Have we lost sight of what a travel photo truly is? Whether you belong to travel photo groups on social media communities or just simply search for travel photos, chances are you’ll come across a growing number of photos that focus on the travelers themselves. Somehow, this has become the norm in travel photography.
Defining a travel photo
The Photographic Society of America defines a travel photo as an image that expresses the feeling of a time and place, and portrays a land, its people, or a culture in its natural state.
To me, this means seeing cultural events, locals, architecture, natural wonders and landscapes as the focus of the photo, giving the viewer a look into the vibe and spirit of a location. It should make people want to travel to the location and feel the feelings that the photo evokes.
The human element
If a travel photo features you in a swimsuit taking up 90% of the photo, is it a travel photo? How will viewers appreciate the turquoise hues of the water, dream of the texture of the white sand beneath their feet or smell the tropical sea air? Is Half Dome in Yosemite not beautiful enough to be the subject of a photo? Why must people place themselves in the photo and block out most of what gives Half Dome its namesake?
I’m not saying you shouldn’t take fun photos, posed photos, braggadocious photos or photos that help you remember a trip of a lifetime. But to classify all these photos as true travel photos seems incorrect.
I understand the argument that placing yourself in the photo can help provide an expression of feeling for a certain location, but I also feel that a good photo can do that on its own without you plastered in the middle. It can do that with you off to the side, or not in the photo at all. Let’s unblur the lines between travel and lifestyle photography.
A good photo connects your audience to your scene and your composition. To engage someone looking for travel photos, the beautiful scenery and/or the wonderful culture you’re capturing will surely do the trick. Even if you made a conscious decision to add yourself to travel photos in an attempt to stand out online, now you’d actually stand out more by getting back to the heart of true travel photography.
Realism and travel
Let’s go even deeper. Should travel photos provide a realistic representation of the location or experience? Perhaps I’m a purist, but I would say yes. Sure, I heavily photoshopped landscape photos when I was a naive youth, but now I see beauty in presenting how things actually are.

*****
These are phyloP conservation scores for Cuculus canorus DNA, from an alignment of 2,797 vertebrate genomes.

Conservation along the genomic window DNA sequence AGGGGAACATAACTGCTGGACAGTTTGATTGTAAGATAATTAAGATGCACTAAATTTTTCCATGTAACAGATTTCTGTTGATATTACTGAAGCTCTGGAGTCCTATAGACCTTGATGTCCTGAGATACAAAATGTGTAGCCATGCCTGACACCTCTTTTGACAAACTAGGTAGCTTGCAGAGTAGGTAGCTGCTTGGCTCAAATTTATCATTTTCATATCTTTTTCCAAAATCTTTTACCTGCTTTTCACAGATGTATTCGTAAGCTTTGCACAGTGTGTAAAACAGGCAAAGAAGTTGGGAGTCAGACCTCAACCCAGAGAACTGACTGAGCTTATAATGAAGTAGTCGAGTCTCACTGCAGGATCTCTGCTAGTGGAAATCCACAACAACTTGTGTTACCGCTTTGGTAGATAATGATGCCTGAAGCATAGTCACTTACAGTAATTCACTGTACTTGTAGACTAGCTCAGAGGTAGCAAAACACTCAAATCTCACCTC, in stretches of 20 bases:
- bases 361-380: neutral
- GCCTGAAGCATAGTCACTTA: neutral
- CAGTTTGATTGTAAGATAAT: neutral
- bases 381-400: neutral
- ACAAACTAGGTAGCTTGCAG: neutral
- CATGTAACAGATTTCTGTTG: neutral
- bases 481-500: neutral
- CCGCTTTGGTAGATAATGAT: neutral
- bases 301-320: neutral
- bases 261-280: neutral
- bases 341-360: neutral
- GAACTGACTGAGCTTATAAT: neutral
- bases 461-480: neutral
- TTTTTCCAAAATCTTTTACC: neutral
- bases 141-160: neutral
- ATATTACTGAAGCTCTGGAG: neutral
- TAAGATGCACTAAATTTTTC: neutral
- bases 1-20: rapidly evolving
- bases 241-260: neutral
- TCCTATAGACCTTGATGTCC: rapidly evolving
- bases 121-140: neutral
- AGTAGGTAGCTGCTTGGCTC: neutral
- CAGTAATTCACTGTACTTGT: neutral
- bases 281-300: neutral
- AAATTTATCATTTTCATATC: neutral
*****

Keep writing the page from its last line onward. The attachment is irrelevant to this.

If you are trying to win a photography contest, then by all means camp out at a site for several days until the weather and lighting are perfect for a stellar photo. But in reality, it does rain, it gets cloudy, not everything is vibrant and there are crowds. Embrace this perfect imperfection. Rain provides an opportunity to get a unique photo. You may actually stand out by showing photos that capture this, because not many people are.
What do we see?
Should we push this discussion even deeper? I also enjoy travel photos that represent what regular people can and will actually see. Rick Steves, the great travel guide and author, only puts experiences in his shows or books that regular people can do.
Likewise, I personally enjoy taking photos that provide views that future tourists could actually have on their own. To me, this means no aerial drone shots. Besides the fact that not everyone has a drone, it’s not an angle you’ll personally experience at most places. Or, you’ll see multitudes of aerial drone videos online from places that actually don’t allow drones (like national parks in Iceland, etc.).
While you can argue drone footage does capture a feeling of a place, I’d argue a secondary point of travel photography is to inspire people to go visit these places, see what you see, feel what you feel, and then make it their own. It’s a much more realistic aspiration if they can actually get that point of view when they’re there. Don’t get me wrong, drone footage is awesome! But, perhaps we should also unblur the lines between travel and aerial photography.
So, get out there and see what the world has to offer. Take photos of yourself, your loved ones, and use your drone. But, also remember to capture the realistic and natural beauty of the location. It’s fun to see what you can do with just an amazing site and your lens. Do your part to promote the true spirit of travel photography.
Note: While I photographed the top image, all other photos are stock to provide visual examples without using real travel photography.